Eastern Soaring Talk
Eastern Soaring Talk
Home | Active Topics | Search | FAQ

Please register to post in these Forums
 All Forums
 General Soaring - Not exclusive to ESL
 Radios, receivers, servos, electronics
 Upgrading from 72 to 2.4 - the economics
 Forum Locked
 Printer Friendly
Author Previous Topic Topic Next Topic  


477 Posts

Posted - 04/12/2012 :  12:14:49 PM  Show Profile
The Economics of Upgrading Your Radio from 72 MHz to 2.4 GHz
A Research Project - Part 1 - Originally written for the Long Island Flyers Newsletter
Appeared in the April 2012 ESL Newsletter
By Ed Anderson

I am in constant research mode. One of my latest research projects has been to look at the entry or upgrade costs of moving into 2.4 GHz. This article is focused on newer sailplane pilots who have not yet purchased a sailplane radio or club members who are flying on 72 MHz and thinking about moving to 2.4 GHz.

This will be the first in a two article series. This one is going to look at used 72 MHz sailplane radios vs. new 2.4 GHz sailplane radios. Part 2 will be about a new approach to radio systems based on an open source hardware/software approach using the SkyFly TH9X, also marketed as the Turnigy 9X. Watch for that next month.

If you are flying 2 or 3 channel RES gliders or 3-4 channel electric RES gliders, any 6 channel computer radio will serve you well. And you can fly a full house glider or e-glider on that same 6 channel computer radio, but you won�t be able to do all the things that glider pilots want to do with full house six servo gliders or full house e-gliders. For that you need a radio with at least 7 channels and sailplane mixes. A radio like a Spektrum DX7 has 7 channels, but it lacks the sailplane mixing to be called a sailplane radio.

If you are still learning about sailplanes and sailplane radios, this article on the Eastern Soaring League web site might be of interest.

Selecting a sailplane Radio, What to consider

The sailplane radios I normally recommend include the JR9503 ($550), Futaba 8FG Super ($480), Airtronics SD-10G ($440) or the Hitec Aurora 9 ($400). Each comes with a receiver. Add on receivers cost $70 to $150. Don�t forget that these also include at least a 1 year warranty which you won�t get with a used radio.

There is a large market for used 72 MHz radios that are great sailplane radios. I can't cover them all, but I will look at two that I know to be typical of the market, the JR9303 and the Futaba 9C Super. These will allow me to illustrate the economics of buying a used radio and upgrading to 2.4 GHz. An upgrade to 2.4 is not required but as the trend is to 2.4 that will be the basis of my analysis.

RC computer radios are made up of two components. The part that we think of as the radio is the box with the sticks and dials. It houses the main circuit board which includes a processor that runs the program that displays the menus and translates stick and switch input into signals that are sent to the radio frequency, RF, section of the radio to be transmitted to the receiver in the plane. Some RF systems are one way and some systems are two way. Two way RF systems enable telemetry back to the radio.

Since the need to change channels went away when 2.4 GHz arrived, most new 2.4 GHz radios have the RF section built in so you cannot easily change it. But most 72 MHz sailplane radios were module based so you could change from one 72 MHz channel to another to avoid channel conflict. It is the module based nature of these 72 MHz sailplane radios that will allow us to easily upgrade them to 2.4 GHz to bring them into the modern age of radio control. So let's look at the economics.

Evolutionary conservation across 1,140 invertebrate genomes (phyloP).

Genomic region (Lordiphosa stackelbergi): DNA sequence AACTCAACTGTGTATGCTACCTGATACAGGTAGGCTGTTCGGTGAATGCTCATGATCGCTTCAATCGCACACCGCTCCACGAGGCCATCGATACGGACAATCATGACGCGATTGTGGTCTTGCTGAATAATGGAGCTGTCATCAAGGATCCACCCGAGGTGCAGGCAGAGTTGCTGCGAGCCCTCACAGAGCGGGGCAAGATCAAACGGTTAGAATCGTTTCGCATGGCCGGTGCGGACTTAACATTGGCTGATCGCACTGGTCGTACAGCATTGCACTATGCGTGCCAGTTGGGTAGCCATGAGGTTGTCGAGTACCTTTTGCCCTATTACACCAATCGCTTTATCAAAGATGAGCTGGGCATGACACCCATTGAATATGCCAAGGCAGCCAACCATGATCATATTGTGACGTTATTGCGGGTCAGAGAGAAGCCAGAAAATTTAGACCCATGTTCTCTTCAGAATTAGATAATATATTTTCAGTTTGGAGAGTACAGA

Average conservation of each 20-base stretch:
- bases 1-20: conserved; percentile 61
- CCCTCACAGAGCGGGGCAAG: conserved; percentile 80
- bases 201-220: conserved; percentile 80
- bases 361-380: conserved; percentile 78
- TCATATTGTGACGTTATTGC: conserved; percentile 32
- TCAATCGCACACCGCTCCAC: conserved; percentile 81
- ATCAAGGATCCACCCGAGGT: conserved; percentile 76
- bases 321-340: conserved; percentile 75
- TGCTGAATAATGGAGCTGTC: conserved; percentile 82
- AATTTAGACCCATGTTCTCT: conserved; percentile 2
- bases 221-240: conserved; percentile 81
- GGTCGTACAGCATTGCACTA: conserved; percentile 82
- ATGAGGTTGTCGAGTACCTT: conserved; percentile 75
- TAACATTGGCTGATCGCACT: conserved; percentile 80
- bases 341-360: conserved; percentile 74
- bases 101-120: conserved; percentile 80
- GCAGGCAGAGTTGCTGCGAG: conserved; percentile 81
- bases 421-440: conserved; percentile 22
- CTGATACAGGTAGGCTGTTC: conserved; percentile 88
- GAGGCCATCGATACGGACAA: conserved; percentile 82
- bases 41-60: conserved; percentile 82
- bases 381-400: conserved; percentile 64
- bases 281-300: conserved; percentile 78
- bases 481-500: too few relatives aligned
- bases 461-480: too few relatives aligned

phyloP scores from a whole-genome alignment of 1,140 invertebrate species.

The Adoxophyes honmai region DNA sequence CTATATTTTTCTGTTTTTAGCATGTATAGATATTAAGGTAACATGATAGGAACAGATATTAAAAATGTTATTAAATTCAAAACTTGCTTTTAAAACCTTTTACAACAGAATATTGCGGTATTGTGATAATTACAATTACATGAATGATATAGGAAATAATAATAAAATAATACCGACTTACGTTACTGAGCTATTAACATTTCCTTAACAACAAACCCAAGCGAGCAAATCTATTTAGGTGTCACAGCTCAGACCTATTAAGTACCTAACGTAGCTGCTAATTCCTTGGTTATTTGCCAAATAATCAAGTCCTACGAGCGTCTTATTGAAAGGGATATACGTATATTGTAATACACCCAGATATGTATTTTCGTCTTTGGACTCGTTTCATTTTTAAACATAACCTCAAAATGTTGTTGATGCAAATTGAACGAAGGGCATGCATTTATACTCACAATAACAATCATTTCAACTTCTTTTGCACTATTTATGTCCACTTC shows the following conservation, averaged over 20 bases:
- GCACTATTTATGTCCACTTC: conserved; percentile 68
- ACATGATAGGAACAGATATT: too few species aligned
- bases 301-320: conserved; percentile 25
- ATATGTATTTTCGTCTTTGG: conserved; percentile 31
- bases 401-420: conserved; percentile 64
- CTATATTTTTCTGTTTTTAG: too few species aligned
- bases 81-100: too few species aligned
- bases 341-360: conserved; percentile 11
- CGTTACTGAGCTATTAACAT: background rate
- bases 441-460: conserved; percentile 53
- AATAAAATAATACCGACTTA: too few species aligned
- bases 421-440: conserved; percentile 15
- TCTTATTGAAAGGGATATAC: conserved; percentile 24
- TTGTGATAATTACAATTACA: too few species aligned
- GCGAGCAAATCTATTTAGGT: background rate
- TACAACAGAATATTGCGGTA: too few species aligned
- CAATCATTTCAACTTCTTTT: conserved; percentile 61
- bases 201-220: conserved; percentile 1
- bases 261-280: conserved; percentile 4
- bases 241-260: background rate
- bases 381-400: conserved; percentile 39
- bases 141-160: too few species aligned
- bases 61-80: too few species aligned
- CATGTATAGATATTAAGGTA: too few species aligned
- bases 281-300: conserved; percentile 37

The JR 9303 was one of the top competition radios only a few years ago. Looking on the RC Groups radios for sale area we see that the 72 MHz 9303 going for about $225 to $275, often with several 72 MHz receivers. A new JR 9503, including a 2.4 GHz receiver costs about $550.

Let's do the math to buy a radio and put 4 full house gliders into the air.

New JR 9503 ($550 with 1 receiver) and 3 add on AR7010 receivers at $90 each.
$550 + $270 = $820 for a new radio and 4 receivers to put up 4 full house gliders.

Used 9303 + Spektrum 2.4 GHz module/receiver package and 3 add-on AR7010.
$250 + 110 + 270 = $600. A savings of $220

Let's do the same with the Futaba 9C Super. I fly the 9C Super which I have upgraded to Futaba FASST 2.4 GHz using Futaba modules.

Looking at the Futaba line today we see the Futaba 8FG Super would be the new alternative to the used 9C Super.

New Futaba 8FG Super $480 including 1 receiver and 3 add on receivers at $90 each.
$480 + $270 = $750 for a new radio and 4 receivers to put up 4 full house gliders

Used Futaba 9C Super, FASST module/receiver package and 3 receivers at $90 each.
$200 + $200 + 270 = $670 - A saving of $80. Perhaps not enough to justify buying used based on the high cost of the Futaba FASST module/receiver package.


What if we go to a third party 2.4 GHz module and receiver system? There are several available, but research has shown that the FrSky system, available for Futaba, Hitec and JR and others, is rock solid.

FrSky also offers an extensive line of telemetry products for their module based system. I have seen many posts by giant scale pilots, glider pilots, gas and glow pilots and electric pilots. They say this system is every bit as good as Futaba's FASST system, but much less expensive.

The module and receiver package is $40-$50 at HobbyKing or Aloft Hobbies and add on receivers are about $30. Since we can put this FrSky module into a JR 9303 or Futaba 9C let's look at the numbers.

JR 9303 + FrSky module/receiver and 3 more receivers.

$250 +$40 + $90 = $380. That is about half the price of the new JR 9503 DSMX and Spektrum receivers and almost 40% lower than a used 9303 using Spektrum DSM2 module and receivers.

We see even better savings when we look at the Futaba set-up.